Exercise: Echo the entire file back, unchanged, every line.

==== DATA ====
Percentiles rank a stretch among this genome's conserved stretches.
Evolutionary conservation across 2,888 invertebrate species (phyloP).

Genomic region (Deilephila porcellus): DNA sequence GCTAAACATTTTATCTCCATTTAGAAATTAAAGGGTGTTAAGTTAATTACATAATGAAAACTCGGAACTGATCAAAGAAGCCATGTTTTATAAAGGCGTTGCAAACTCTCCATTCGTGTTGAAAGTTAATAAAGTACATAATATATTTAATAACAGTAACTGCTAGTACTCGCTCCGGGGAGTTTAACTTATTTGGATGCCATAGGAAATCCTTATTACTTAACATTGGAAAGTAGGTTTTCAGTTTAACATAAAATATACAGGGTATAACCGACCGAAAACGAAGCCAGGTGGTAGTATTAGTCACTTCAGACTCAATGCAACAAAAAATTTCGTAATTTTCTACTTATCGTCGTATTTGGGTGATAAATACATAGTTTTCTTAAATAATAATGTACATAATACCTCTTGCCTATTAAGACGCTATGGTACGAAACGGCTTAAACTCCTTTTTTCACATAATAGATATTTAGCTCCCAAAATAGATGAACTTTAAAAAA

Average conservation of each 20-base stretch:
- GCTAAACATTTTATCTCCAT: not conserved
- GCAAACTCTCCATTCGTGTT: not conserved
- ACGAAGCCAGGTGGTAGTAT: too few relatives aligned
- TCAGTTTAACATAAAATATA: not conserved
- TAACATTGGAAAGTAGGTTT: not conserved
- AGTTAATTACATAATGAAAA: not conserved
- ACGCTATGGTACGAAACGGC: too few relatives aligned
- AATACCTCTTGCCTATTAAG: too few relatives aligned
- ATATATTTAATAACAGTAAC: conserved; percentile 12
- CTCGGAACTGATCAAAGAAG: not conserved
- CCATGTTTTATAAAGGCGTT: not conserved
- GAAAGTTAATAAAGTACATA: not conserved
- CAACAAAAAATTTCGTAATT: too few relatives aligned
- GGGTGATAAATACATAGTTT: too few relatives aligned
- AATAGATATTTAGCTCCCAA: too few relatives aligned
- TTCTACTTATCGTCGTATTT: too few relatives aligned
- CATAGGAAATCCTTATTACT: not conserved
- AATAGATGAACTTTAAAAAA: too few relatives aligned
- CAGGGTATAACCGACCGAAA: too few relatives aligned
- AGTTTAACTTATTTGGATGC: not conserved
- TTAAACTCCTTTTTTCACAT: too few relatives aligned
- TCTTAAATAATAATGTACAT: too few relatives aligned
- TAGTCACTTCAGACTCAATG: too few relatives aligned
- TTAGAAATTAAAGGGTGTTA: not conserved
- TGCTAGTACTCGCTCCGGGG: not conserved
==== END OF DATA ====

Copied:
Percentiles rank a stretch among this genome's conserved stretches.
Evolutionary conservation across 2,888 invertebrate species (phyloP).

Genomic region (Deilephila porcellus): DNA sequence GCTAAACATTTTATCTCCATTTAGAAATTAAAGGGTGTTAAGTTAATTACATAATGAAAACTCGGAACTGATCAAAGAAGCCATGTTTTATAAAGGCGTTGCAAACTCTCCATTCGTGTTGAAAGTTAATAAAGTACATAATATATTTAATAACAGTAACTGCTAGTACTCGCTCCGGGGAGTTTAACTTATTTGGATGCCATAGGAAATCCTTATTACTTAACATTGGAAAGTAGGTTTTCAGTTTAACATAAAATATACAGGGTATAACCGACCGAAAACGAAGCCAGGTGGTAGTATTAGTCACTTCAGACTCAATGCAACAAAAAATTTCGTAATTTTCTACTTATCGTCGTATTTGGGTGATAAATACATAGTTTTCTTAAATAATAATGTACATAATACCTCTTGCCTATTAAGACGCTATGGTACGAAACGGCTTAAACTCCTTTTTTCACATAATAGATATTTAGCTCCCAAAATAGATGAACTTTAAAAAA

Average conservation of each 20-base stretch:
- GCTAAACATTTTATCTCCAT: not conserved
- GCAAACTCTCCATTCGTGTT: not conserved
- ACGAAGCCAGGTGGTAGTAT: too few relatives aligned
- TCAGTTTAACATAAAATATA: not conserved
- TAACATTGGAAAGTAGGTTT: not conserved
- AGTTAATTACATAATGAAAA: not conserved
- ACGCTATGGTACGAAACGGC: too few relatives aligned
- AATACCTCTTGCCTATTAAG: too few relatives aligned
- ATATATTTAATAACAGTAAC: conserved; percentile 12
- CTCGGAACTGATCAAAGAAG: not conserved
- CCATGTTTTATAAAGGCGTT: not conserved
- GAAAGTTAATAAAGTACATA: not conserved
- CAACAAAAAATTTCGTAATT: too few relatives aligned
- GGGTGATAAATACATAGTTT: too few relatives aligned
- AATAGATATTTAGCTCCCAA: too few relatives aligned
- TTCTACTTATCGTCGTATTT: too few relatives aligned
- CATAGGAAATCCTTATTACT: not conserved
- AATAGATGAACTTTAAAAAA: too few relatives aligned
- CAGGGTATAACCGACCGAAA: too few relatives aligned
- AGTTTAACTTATTTGGATGC: not conserved
- TTAAACTCCTTTTTTCACAT: too few relatives aligned
- TCTTAAATAATAATGTACAT: too few relatives aligned
- TAGTCACTTCAGACTCAATG: too few relatives aligned
- TTAGAAATTAAAGGGTGTTA: not conserved
- TGCTAGTACTCGCTCCGGGG: not conserved